India beat New Zealand by 8 wickets to win their second ODI, and, with it, the series. The first ever international match staged in Rajkot was almost embarrassingly one sided, with New Zealand never recovering from making a terrible start with the bat.
The first game between the two in Hyderabad went down to the final over. This encounter, by contrast, barely lasted half distance.
It was India’s fifth successive ODI win and one of their easiest.
Both teams named unchanged sides from those that had appeared in the first match in Hyderabad.
India won the toss and, on a pitch that is less bat friendly than many in their home country, chose to bowl first.
That decision was quickly vindicated as the Indian pacers ripped through the New Zealand top order who quickly found themselves five down with only 15 on the board in the 11th over.
Glenn Phillips and Michael Bracewell helped temporarily stop the rot, but Bracewell could not repeat his heroics of Hyderabad this time round, and he was out for 22. And then Phillips and Mitchell Santner added 47 in what was the best partnership of the innings,
But both fell in the space of six balls, Santner for 27, and Phillips, top scoring for his side with 36, and the end came soon after that.
The tourists were all out for just 108 in the 35th over.
Mohammed Shami took 3 – 18, but all six Indian bowlers used had some success with the ball.
Defending such a low total New Zealand’s only hope was to take early wickets. However, India captain Rohit Sharma had other ideas, and he put on 70 for the first wicket with Shubman Gill, making 51 of them, before he was out in the 15th over.
Gill and Virat Kohli nudged their side closer to victory with a partnership of 26, before Kohli was out for 15. It was left to Ishan Kishan to see India over the line with Gill.
India reached their target with almost 30 overs still to be bowled, and with 8 wickets in hand.
Whilst the local crowd will have been glad to see India won, having waited so long to host a match of this stature, they may have been disappointed that the entertainment was over so quickly.
Key Talking Points
New Zealand’s bad day at the office
This was the worst start ever that New Zealand had made in a 50 over match, their previous low being the 18 -5 they had slumped to against Sri Lanka in Colombo two years ago. And, it meant that the top order had failed for the second match in succession.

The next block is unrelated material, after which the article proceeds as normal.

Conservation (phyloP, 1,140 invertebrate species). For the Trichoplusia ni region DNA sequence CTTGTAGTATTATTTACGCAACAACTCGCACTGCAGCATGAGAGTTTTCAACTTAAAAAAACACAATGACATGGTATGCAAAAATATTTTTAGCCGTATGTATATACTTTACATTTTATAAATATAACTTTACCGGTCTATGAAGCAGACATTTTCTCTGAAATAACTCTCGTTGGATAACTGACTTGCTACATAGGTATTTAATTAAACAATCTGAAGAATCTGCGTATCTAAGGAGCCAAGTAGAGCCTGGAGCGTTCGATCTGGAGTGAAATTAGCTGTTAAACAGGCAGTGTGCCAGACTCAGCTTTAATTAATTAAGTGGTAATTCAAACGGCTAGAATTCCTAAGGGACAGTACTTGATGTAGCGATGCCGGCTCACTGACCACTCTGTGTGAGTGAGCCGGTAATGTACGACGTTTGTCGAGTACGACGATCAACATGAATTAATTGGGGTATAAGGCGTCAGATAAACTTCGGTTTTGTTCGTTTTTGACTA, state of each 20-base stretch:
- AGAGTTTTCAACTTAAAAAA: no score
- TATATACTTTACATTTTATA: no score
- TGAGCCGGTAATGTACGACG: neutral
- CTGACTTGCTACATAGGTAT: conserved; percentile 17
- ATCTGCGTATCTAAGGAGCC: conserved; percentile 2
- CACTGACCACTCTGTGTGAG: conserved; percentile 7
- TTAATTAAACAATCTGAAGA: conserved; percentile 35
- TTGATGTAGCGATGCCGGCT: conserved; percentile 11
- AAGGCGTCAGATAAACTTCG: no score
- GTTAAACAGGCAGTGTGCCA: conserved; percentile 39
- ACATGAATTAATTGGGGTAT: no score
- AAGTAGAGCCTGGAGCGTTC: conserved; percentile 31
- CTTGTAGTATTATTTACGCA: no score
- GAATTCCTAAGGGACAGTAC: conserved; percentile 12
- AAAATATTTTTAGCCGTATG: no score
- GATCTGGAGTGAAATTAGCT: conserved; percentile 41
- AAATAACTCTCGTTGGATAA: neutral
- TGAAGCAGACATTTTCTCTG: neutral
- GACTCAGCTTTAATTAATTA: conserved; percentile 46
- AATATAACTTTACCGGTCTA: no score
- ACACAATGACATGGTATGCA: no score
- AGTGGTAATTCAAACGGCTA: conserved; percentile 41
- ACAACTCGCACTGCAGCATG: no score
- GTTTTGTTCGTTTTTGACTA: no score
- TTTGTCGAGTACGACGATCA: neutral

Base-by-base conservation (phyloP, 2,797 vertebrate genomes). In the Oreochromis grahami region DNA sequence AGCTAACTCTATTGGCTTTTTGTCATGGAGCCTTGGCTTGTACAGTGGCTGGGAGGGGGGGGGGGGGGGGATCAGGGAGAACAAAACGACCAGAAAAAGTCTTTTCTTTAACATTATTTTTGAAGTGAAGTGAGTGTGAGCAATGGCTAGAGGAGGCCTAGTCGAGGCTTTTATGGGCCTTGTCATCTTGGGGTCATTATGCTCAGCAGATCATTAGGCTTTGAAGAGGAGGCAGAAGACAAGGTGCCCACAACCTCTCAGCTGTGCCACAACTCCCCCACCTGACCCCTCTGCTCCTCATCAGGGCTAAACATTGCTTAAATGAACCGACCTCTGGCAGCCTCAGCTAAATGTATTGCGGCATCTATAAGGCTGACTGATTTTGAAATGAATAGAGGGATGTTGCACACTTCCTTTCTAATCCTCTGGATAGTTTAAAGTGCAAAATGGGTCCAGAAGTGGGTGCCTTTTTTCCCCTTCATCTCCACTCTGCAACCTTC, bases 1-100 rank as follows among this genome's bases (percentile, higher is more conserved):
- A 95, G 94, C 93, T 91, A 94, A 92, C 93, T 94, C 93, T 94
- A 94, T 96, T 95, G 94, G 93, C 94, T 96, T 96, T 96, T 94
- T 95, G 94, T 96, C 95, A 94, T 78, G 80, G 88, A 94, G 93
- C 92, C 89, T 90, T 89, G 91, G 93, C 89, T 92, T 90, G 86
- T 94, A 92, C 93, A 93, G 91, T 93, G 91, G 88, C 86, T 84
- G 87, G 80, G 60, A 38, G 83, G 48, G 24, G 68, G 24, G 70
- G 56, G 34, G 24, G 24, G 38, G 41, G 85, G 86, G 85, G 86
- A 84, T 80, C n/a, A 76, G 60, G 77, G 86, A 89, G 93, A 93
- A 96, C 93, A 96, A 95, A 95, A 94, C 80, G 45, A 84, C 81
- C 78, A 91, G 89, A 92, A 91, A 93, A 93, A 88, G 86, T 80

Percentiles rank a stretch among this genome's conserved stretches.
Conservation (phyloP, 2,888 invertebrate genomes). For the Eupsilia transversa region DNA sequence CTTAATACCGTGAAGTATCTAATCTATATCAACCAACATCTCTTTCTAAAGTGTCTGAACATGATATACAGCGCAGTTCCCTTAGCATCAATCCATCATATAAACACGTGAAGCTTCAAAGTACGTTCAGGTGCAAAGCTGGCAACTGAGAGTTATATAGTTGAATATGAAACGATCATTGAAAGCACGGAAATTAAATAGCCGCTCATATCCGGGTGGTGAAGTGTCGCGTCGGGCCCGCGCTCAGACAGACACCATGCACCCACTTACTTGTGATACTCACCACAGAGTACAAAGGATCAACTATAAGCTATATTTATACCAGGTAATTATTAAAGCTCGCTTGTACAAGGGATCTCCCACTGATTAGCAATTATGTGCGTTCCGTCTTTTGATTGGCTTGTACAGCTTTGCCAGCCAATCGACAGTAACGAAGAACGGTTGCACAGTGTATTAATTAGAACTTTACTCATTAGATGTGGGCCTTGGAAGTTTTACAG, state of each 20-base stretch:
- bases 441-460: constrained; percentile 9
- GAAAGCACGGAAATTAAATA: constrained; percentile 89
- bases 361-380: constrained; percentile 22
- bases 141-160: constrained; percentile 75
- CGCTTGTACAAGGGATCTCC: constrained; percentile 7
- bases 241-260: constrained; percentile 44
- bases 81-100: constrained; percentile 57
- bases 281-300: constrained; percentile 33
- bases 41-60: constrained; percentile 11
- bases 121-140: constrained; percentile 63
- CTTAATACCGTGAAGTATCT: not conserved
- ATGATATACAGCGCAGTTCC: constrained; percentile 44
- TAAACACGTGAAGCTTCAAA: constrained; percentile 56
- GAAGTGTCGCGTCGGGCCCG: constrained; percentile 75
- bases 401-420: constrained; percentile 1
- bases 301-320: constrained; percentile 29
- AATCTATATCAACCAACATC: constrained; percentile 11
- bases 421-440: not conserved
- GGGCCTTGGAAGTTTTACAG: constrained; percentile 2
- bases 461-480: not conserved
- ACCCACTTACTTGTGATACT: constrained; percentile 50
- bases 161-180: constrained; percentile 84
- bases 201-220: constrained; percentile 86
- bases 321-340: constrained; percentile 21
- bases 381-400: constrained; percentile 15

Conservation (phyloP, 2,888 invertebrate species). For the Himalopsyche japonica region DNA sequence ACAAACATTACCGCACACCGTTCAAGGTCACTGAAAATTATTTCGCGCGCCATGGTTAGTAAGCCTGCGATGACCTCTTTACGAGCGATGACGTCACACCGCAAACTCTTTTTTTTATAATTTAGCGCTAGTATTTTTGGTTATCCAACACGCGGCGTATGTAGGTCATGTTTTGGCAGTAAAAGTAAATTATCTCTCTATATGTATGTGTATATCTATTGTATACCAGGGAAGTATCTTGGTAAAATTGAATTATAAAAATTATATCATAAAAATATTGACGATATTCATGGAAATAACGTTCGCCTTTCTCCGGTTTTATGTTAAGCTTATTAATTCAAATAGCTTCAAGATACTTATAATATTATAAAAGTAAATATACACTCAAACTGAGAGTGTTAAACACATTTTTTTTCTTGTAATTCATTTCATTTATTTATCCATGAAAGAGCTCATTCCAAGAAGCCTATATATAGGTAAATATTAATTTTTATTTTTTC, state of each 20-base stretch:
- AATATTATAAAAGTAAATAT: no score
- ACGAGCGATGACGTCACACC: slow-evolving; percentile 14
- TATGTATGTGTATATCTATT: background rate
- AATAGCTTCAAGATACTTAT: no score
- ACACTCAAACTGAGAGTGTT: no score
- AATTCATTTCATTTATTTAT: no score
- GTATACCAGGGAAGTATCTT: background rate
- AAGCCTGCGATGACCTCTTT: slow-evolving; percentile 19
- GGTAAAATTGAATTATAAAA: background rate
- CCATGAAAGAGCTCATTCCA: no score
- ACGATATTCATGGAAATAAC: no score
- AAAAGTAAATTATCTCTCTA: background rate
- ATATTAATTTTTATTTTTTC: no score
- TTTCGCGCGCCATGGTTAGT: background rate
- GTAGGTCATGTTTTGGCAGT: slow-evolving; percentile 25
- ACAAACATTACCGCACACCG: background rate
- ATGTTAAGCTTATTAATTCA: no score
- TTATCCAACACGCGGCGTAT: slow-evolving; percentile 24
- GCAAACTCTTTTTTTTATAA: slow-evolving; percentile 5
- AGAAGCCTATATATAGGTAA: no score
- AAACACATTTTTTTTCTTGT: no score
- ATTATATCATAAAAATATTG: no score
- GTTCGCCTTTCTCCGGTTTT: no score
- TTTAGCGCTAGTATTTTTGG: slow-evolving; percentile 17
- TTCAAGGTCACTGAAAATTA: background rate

Without their usual captain Kane Williamson, the seemed to miss an experienced head to steady the ship, and, although, again the middle and late order helped bring some semblance of respectability to the final score, that is no recipe for long-term success in this, or any other format.
They had been competitive in the first match, but this was just not good enough. Changes are almost inevitable for the third game.
India seamers have a field day
By contrast the India seamers made the most of the conditions, on a pitch that offered them some bounce and movement.
Whist Siraj had the most success in terms of wickets, everybody got something from their match, and, although spin did not play a big part in the match, there was still time for Kuldeep Yadav to claim the final wicket.
Indian openers shine
Rohit has been inconsistent recently, so will be heartened by his half century. Meanwhile Shubman Gill added to his century in the 3rd ODI against Sri Lanka, and his double ton in the first game, with another composed knock, finishing unbeaten on 40.
What happens next
The final match of the ODI series will be played in Indore, on Tuesday, January 25th. After that the teams swap formats and begin a three match T20I series.
India will now be confident of completing their second successive series whitewash, having done the same to Sri Lanka earlier this month, as they continue their build-up to the World Cup later this year.
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